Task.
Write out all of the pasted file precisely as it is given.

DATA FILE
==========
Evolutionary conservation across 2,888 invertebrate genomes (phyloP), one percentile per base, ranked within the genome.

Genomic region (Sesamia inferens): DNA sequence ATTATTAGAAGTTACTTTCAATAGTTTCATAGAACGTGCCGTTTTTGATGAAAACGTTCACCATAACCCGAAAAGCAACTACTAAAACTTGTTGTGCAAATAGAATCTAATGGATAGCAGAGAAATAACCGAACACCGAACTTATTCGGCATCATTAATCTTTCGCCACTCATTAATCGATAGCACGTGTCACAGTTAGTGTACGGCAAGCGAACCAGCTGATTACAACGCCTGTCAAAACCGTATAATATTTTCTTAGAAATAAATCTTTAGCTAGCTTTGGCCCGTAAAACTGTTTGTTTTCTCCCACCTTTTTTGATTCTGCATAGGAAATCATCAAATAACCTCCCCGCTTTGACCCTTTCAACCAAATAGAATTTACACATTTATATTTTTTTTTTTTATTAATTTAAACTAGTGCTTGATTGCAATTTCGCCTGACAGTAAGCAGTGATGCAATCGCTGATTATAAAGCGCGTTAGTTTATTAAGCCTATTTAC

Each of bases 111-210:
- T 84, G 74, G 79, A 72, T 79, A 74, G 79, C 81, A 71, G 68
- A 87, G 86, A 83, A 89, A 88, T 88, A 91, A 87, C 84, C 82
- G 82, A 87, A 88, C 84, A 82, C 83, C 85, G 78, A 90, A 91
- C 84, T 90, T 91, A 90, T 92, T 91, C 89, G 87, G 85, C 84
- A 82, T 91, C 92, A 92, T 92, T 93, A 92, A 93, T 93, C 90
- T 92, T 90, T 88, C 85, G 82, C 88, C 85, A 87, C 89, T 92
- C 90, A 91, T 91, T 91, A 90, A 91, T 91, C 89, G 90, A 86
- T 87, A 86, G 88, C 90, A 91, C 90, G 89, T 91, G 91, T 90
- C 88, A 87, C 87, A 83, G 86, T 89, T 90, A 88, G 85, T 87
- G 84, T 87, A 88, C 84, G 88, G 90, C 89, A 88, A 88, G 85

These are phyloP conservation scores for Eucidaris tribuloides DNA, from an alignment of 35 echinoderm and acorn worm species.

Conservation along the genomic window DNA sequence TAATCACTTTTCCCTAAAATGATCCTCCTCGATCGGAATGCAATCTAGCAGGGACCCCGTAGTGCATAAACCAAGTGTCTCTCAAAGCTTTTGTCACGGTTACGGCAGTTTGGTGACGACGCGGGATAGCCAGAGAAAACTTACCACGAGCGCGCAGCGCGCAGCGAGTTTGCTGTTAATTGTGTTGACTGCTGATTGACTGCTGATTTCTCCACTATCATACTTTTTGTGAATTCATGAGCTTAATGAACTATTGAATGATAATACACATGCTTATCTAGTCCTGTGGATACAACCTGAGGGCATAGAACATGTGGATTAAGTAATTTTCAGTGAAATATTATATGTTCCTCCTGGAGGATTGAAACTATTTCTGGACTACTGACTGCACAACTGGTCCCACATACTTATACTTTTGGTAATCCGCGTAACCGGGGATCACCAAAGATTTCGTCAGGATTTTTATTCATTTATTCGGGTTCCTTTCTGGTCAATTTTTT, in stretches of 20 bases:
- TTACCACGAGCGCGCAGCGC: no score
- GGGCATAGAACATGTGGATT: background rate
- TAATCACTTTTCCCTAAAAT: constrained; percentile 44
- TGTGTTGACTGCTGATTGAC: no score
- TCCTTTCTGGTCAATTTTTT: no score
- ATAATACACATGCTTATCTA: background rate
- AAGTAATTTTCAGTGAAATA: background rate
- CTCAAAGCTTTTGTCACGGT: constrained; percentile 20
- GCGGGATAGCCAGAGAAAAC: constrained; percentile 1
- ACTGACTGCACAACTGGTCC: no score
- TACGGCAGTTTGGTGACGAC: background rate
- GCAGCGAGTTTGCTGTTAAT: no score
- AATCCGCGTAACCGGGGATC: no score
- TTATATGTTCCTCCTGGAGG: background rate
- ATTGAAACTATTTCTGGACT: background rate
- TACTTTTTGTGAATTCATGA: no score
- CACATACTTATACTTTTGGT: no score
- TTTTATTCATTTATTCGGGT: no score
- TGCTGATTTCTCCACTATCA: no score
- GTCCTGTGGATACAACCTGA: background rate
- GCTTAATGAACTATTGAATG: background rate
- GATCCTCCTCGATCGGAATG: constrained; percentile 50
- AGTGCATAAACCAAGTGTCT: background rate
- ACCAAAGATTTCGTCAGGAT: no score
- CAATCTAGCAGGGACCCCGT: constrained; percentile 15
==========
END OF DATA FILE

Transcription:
Evolutionary conservation across 2,888 invertebrate genomes (phyloP), one percentile per base, ranked within the genome.

Genomic region (Sesamia inferens): DNA sequence ATTATTAGAAGTTACTTTCAATAGTTTCATAGAACGTGCCGTTTTTGATGAAAACGTTCACCATAACCCGAAAAGCAACTACTAAAACTTGTTGTGCAAATAGAATCTAATGGATAGCAGAGAAATAACCGAACACCGAACTTATTCGGCATCATTAATCTTTCGCCACTCATTAATCGATAGCACGTGTCACAGTTAGTGTACGGCAAGCGAACCAGCTGATTACAACGCCTGTCAAAACCGTATAATATTTTCTTAGAAATAAATCTTTAGCTAGCTTTGGCCCGTAAAACTGTTTGTTTTCTCCCACCTTTTTTGATTCTGCATAGGAAATCATCAAATAACCTCCCCGCTTTGACCCTTTCAACCAAATAGAATTTACACATTTATATTTTTTTTTTTTATTAATTTAAACTAGTGCTTGATTGCAATTTCGCCTGACAGTAAGCAGTGATGCAATCGCTGATTATAAAGCGCGTTAGTTTATTAAGCCTATTTAC

Each of bases 111-210:
- T 84, G 74, G 79, A 72, T 79, A 74, G 79, C 81, A 71, G 68
- A 87, G 86, A 83, A 89, A 88, T 88, A 91, A 87, C 84, C 82
- G 82, A 87, A 88, C 84, A 82, C 83, C 85, G 78, A 90, A 91
- C 84, T 90, T 91, A 90, T 92, T 91, C 89, G 87, G 85, C 84
- A 82, T 91, C 92, A 92, T 92, T 93, A 92, A 93, T 93, C 90
- T 92, T 90, T 88, C 85, G 82, C 88, C 85, A 87, C 89, T 92
- C 90, A 91, T 91, T 91, A 90, A 91, T 91, C 89, G 90, A 86
- T 87, A 86, G 88, C 90, A 91, C 90, G 89, T 91, G 91, T 90
- C 88, A 87, C 87, A 83, G 86, T 89, T 90, A 88, G 85, T 87
- G 84, T 87, A 88, C 84, G 88, G 90, C 89, A 88, A 88, G 85

These are phyloP conservation scores for Eucidaris tribuloides DNA, from an alignment of 35 echinoderm and acorn worm species.

Conservation along the genomic window DNA sequence TAATCACTTTTCCCTAAAATGATCCTCCTCGATCGGAATGCAATCTAGCAGGGACCCCGTAGTGCATAAACCAAGTGTCTCTCAAAGCTTTTGTCACGGTTACGGCAGTTTGGTGACGACGCGGGATAGCCAGAGAAAACTTACCACGAGCGCGCAGCGCGCAGCGAGTTTGCTGTTAATTGTGTTGACTGCTGATTGACTGCTGATTTCTCCACTATCATACTTTTTGTGAATTCATGAGCTTAATGAACTATTGAATGATAATACACATGCTTATCTAGTCCTGTGGATACAACCTGAGGGCATAGAACATGTGGATTAAGTAATTTTCAGTGAAATATTATATGTTCCTCCTGGAGGATTGAAACTATTTCTGGACTACTGACTGCACAACTGGTCCCACATACTTATACTTTTGGTAATCCGCGTAACCGGGGATCACCAAAGATTTCGTCAGGATTTTTATTCATTTATTCGGGTTCCTTTCTGGTCAATTTTTT, in stretches of 20 bases:
- TTACCACGAGCGCGCAGCGC: no score
- GGGCATAGAACATGTGGATT: background rate
- TAATCACTTTTCCCTAAAAT: constrained; percentile 44
- TGTGTTGACTGCTGATTGAC: no score
- TCCTTTCTGGTCAATTTTTT: no score
- ATAATACACATGCTTATCTA: background rate
- AAGTAATTTTCAGTGAAATA: background rate
- CTCAAAGCTTTTGTCACGGT: constrained; percentile 20
- GCGGGATAGCCAGAGAAAAC: constrained; percentile 1
- ACTGACTGCACAACTGGTCC: no score
- TACGGCAGTTTGGTGACGAC: background rate
- GCAGCGAGTTTGCTGTTAAT: no score
- AATCCGCGTAACCGGGGATC: no score
- TTATATGTTCCTCCTGGAGG: background rate
- ATTGAAACTATTTCTGGACT: background rate
- TACTTTTTGTGAATTCATGA: no score
- CACATACTTATACTTTTGGT: no score
- TTTTATTCATTTATTCGGGT: no score
- TGCTGATTTCTCCACTATCA: no score
- GTCCTGTGGATACAACCTGA: background rate
- GCTTAATGAACTATTGAATG: background rate
- GATCCTCCTCGATCGGAATG: constrained; percentile 50
- AGTGCATAAACCAAGTGTCT: background rate
- ACCAAAGATTTCGTCAGGAT: no score
- CAATCTAGCAGGGACCCCGT: constrained; percentile 15